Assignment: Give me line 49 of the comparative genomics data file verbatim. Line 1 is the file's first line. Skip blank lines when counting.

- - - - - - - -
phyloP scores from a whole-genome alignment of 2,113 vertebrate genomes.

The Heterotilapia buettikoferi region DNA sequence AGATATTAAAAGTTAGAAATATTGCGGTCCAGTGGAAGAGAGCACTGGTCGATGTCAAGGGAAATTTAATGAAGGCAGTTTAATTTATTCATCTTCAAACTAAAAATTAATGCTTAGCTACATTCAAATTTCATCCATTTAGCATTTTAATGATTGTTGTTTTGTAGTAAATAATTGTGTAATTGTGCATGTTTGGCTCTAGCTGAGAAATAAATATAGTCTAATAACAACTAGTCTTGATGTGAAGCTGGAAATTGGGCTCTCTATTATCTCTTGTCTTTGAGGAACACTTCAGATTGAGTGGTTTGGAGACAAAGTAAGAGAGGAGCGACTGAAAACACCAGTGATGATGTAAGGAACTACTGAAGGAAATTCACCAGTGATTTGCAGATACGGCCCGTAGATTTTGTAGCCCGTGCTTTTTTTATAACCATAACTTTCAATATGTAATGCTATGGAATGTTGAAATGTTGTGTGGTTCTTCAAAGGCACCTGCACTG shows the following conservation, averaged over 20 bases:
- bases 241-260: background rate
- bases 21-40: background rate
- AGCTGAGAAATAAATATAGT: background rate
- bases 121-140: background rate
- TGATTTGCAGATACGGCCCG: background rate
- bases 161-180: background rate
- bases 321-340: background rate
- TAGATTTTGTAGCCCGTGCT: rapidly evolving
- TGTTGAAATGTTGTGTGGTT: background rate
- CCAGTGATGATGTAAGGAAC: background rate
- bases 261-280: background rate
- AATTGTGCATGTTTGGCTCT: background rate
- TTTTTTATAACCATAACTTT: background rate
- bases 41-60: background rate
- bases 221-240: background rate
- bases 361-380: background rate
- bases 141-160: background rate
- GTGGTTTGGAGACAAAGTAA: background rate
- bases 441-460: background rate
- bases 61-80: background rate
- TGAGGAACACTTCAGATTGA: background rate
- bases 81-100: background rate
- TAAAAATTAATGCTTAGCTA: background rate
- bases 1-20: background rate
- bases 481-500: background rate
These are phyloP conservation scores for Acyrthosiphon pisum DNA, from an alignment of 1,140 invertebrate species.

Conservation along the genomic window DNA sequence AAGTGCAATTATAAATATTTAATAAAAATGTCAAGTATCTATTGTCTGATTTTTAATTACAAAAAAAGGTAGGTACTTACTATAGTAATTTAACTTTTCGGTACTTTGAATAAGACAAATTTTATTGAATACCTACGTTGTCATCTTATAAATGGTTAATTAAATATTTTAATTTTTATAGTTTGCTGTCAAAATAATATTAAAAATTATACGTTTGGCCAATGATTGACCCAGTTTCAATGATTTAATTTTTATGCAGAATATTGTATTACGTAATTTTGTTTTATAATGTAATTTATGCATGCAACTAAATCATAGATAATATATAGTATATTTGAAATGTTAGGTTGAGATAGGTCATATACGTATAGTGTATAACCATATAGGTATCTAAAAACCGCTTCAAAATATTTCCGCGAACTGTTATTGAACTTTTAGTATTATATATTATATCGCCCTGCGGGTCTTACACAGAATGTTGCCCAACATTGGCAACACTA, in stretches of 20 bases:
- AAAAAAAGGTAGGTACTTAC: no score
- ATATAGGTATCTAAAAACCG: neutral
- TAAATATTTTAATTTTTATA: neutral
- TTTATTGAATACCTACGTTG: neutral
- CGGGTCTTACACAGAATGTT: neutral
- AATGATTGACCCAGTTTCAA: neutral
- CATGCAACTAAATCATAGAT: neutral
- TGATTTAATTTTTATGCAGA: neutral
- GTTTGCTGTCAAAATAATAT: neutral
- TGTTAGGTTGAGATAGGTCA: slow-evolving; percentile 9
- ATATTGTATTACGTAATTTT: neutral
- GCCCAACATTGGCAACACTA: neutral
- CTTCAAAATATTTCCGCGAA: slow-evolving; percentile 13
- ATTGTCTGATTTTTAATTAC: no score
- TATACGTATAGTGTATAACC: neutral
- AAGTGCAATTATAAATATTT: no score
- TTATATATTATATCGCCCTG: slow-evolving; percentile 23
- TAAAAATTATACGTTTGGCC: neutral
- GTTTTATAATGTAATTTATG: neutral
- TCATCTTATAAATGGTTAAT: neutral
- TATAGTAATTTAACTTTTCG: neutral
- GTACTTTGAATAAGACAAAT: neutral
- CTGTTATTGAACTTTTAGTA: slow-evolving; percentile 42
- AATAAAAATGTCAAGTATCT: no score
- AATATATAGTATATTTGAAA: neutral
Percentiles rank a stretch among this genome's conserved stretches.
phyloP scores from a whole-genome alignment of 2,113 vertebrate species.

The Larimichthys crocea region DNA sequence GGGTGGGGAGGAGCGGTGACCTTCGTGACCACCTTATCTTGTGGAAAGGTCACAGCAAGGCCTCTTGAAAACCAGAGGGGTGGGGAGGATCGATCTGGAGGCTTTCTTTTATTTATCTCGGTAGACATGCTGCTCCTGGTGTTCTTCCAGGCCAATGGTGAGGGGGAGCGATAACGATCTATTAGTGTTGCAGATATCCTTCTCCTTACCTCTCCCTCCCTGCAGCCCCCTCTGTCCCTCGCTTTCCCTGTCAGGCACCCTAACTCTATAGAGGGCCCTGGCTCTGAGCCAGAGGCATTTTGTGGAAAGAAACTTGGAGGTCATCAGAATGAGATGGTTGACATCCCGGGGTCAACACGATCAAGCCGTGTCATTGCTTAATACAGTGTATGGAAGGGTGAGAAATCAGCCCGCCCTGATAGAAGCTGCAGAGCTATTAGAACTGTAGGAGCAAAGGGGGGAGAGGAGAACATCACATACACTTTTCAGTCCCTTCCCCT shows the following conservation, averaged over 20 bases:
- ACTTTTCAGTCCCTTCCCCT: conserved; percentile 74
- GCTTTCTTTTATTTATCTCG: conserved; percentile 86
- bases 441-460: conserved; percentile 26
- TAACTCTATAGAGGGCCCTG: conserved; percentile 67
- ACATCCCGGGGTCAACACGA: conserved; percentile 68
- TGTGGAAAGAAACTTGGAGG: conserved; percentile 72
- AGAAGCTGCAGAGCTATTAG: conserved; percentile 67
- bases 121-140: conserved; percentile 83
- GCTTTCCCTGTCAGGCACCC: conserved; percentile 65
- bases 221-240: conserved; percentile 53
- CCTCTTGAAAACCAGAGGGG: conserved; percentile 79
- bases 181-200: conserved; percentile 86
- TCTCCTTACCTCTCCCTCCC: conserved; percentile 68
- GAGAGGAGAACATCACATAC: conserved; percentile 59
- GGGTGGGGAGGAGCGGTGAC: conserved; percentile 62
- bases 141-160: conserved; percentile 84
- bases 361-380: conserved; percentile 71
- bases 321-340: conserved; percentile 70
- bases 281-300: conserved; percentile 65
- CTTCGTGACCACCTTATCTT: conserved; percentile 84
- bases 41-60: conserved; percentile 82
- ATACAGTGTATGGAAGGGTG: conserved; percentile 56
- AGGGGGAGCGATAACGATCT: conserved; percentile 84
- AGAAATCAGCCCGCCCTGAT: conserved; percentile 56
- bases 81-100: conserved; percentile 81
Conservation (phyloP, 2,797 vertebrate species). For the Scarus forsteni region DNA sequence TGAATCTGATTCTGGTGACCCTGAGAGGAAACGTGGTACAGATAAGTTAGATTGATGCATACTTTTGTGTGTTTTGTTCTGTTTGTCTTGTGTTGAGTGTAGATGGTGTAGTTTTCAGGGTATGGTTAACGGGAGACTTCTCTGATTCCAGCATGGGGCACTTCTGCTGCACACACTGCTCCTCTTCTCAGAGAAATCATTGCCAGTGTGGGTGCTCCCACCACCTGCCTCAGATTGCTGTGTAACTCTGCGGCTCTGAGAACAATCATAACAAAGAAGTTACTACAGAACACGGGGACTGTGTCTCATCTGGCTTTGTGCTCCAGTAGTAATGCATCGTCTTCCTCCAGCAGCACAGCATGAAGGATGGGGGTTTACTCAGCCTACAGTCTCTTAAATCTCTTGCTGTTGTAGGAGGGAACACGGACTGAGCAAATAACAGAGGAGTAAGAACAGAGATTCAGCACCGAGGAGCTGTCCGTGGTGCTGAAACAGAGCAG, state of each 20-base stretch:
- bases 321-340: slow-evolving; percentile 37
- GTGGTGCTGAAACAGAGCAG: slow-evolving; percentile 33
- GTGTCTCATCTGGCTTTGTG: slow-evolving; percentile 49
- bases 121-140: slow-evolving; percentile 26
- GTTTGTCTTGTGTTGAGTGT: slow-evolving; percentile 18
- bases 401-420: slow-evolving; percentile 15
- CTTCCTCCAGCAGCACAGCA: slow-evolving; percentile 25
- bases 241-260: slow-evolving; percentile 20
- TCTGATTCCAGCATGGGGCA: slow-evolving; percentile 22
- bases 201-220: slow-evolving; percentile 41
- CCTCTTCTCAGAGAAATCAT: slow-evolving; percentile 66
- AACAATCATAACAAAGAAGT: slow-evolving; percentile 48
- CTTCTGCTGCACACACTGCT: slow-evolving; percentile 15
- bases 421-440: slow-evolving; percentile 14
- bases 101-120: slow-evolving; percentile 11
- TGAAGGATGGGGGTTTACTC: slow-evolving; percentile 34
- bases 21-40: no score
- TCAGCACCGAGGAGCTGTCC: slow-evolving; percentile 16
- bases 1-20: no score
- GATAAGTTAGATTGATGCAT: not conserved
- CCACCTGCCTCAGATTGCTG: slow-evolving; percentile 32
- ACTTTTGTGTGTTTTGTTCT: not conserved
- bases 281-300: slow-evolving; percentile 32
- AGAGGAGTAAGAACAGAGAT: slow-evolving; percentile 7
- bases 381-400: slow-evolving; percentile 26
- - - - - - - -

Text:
- TCATCTTATAAATGGTTAAT: neutral